Enlarged hearts found in obese kids: MRI scans reveal signs of cardiac disease in young children.
Obese children as young as 8 years old may experience worrisome changes to their hearts, according to data presented November 10.
In a small study involving 20 obese children, 40 percent had enlarged hearts, a sign that the organ is under strain. The study is one of the few to use MRI to get a close look at cardiac muscle, said Linyuan Jing of Geisinger Health System in Danville, Pa. Her team's data add to a number of studies suggesting that children who are overweight or obese could be setting themselves up for lifelong cardiac problems (SN Online: 5/21/12).
The prevalence of childhood obesity in the United States has leveled off in recent years, but is still high: Over a third of kids and adolescents are overweight or obese.
Youth may not protect the heart from obesity-related problems. The Bogalusa Heart Study found that some overweight preschool children had elevated cholesterol levels. After following the kids for an average of 28 years, researchers reported last year in the Journal of the American College of Cardiology that kids with a high body mass index and high blood pressure were more likely to have left ventricular hypertrophy (an unhealthy thickening of heart muscle) as adults.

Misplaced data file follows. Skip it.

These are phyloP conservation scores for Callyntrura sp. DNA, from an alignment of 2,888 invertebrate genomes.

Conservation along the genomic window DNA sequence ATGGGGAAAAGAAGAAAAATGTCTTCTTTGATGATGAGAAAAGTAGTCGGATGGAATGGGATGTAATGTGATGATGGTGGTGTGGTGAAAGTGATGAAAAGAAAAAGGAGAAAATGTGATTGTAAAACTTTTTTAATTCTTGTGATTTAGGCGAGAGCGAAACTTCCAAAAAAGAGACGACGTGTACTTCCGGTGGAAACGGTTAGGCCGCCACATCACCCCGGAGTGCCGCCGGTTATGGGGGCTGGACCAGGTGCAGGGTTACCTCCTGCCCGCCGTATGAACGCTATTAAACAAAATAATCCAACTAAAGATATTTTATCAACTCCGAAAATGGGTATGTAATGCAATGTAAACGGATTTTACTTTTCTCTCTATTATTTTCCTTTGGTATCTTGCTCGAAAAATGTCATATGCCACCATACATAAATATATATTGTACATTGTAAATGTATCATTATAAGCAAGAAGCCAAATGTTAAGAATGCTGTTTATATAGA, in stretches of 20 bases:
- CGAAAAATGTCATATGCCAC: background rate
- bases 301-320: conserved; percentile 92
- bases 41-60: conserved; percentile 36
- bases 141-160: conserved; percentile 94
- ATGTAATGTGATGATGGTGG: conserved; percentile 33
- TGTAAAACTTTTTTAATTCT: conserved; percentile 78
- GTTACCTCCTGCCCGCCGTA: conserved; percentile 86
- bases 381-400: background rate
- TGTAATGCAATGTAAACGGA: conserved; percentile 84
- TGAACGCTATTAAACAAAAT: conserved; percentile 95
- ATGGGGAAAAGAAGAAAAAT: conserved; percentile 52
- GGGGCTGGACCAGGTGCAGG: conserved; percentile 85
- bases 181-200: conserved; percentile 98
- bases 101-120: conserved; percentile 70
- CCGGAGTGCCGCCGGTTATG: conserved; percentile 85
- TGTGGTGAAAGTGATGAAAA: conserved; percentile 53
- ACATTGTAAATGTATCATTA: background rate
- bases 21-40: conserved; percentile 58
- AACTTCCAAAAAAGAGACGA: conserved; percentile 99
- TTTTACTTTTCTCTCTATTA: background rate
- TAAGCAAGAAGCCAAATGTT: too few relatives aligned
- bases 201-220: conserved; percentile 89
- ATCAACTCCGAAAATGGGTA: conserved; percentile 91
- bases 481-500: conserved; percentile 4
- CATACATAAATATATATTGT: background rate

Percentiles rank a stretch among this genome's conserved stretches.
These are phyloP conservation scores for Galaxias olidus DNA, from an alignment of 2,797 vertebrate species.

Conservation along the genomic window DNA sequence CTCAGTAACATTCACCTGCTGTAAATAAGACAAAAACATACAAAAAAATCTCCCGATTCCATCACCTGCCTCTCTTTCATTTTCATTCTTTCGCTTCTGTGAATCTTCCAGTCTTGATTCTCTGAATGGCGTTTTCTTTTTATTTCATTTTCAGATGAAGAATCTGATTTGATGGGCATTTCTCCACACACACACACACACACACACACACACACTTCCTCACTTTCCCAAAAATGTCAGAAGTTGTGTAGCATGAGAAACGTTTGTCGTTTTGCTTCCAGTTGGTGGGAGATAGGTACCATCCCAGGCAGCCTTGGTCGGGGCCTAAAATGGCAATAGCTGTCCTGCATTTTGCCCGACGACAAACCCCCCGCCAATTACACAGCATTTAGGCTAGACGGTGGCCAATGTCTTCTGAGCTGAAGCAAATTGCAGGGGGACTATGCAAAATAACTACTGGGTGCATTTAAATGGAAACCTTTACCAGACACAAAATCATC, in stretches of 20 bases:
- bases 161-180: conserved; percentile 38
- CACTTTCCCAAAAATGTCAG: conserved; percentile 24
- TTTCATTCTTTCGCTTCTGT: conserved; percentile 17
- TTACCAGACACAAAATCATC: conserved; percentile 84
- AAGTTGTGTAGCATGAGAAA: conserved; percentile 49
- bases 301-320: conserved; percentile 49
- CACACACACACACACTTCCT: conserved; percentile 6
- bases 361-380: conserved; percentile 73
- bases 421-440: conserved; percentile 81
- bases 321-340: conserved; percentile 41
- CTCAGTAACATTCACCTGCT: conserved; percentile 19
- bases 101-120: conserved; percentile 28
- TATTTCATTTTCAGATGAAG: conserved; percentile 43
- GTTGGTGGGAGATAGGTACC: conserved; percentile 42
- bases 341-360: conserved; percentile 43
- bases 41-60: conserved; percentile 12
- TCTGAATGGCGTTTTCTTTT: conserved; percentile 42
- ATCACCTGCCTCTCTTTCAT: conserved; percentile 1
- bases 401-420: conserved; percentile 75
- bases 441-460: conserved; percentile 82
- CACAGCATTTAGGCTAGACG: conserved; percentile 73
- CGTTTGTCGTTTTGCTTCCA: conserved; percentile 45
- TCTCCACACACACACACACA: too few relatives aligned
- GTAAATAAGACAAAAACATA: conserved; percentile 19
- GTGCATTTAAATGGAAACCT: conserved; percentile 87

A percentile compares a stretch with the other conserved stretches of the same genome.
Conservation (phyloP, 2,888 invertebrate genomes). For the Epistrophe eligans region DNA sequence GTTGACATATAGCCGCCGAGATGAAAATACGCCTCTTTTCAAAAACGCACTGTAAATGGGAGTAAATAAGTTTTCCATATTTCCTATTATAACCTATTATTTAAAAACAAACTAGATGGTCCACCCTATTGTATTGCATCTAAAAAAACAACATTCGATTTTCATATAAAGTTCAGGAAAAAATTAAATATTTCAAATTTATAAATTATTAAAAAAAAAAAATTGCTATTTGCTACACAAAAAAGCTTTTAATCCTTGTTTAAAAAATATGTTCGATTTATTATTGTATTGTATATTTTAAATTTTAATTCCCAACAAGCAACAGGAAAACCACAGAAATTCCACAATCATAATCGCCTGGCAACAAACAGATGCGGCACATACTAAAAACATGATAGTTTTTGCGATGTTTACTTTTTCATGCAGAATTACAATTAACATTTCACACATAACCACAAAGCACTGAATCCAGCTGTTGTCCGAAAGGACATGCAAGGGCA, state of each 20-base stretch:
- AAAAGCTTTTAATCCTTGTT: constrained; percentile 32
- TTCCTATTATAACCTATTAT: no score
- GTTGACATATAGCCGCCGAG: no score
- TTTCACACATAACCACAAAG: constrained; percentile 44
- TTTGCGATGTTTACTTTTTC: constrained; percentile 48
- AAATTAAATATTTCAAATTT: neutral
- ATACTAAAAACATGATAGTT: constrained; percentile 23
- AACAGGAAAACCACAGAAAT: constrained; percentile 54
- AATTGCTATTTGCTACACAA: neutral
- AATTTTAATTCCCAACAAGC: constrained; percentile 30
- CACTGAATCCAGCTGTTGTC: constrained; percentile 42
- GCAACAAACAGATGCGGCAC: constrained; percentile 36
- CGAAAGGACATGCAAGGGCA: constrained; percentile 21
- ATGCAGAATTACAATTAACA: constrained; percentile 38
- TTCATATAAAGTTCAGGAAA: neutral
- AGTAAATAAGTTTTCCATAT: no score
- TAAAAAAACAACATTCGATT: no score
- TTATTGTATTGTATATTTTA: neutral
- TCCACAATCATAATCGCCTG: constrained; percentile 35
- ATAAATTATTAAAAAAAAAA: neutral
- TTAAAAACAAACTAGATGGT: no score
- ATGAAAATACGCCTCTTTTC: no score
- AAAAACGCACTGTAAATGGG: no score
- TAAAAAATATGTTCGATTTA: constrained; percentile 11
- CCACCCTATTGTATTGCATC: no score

Such data have raised concerns that heart enlargement begins in childhood. But it's been hard to get clear images of obese children's hearts, Jing said.
In the new study, Jing and colleagues evaluated MRIs of 20 obese kids ages 8 to 18 and compared them with 20 healthy-weight peers. The obese kids were more likely to have enlarged hearts: The mass of the left ventricle, the heart's most muscular pumping chamber, was 27 percent higher on average, and the heart muscle was 12 percent thicker, even after taking age into account.
"This adds to the data trail saying childhood obesity can have consequences right during childhood," said Sarah deFerranti, director of the preventive cardiology program at Boston Children's Hospital.
In adults, an enlarged heart is associated with premature death. In children, the significance is still under study. "We don't know if it's reversible," Jing said.
Fraction of obese kids studied who had enlarged hearts
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|Title Annotation:||BODY & BRAIN|
|Date:||Dec 12, 2015|
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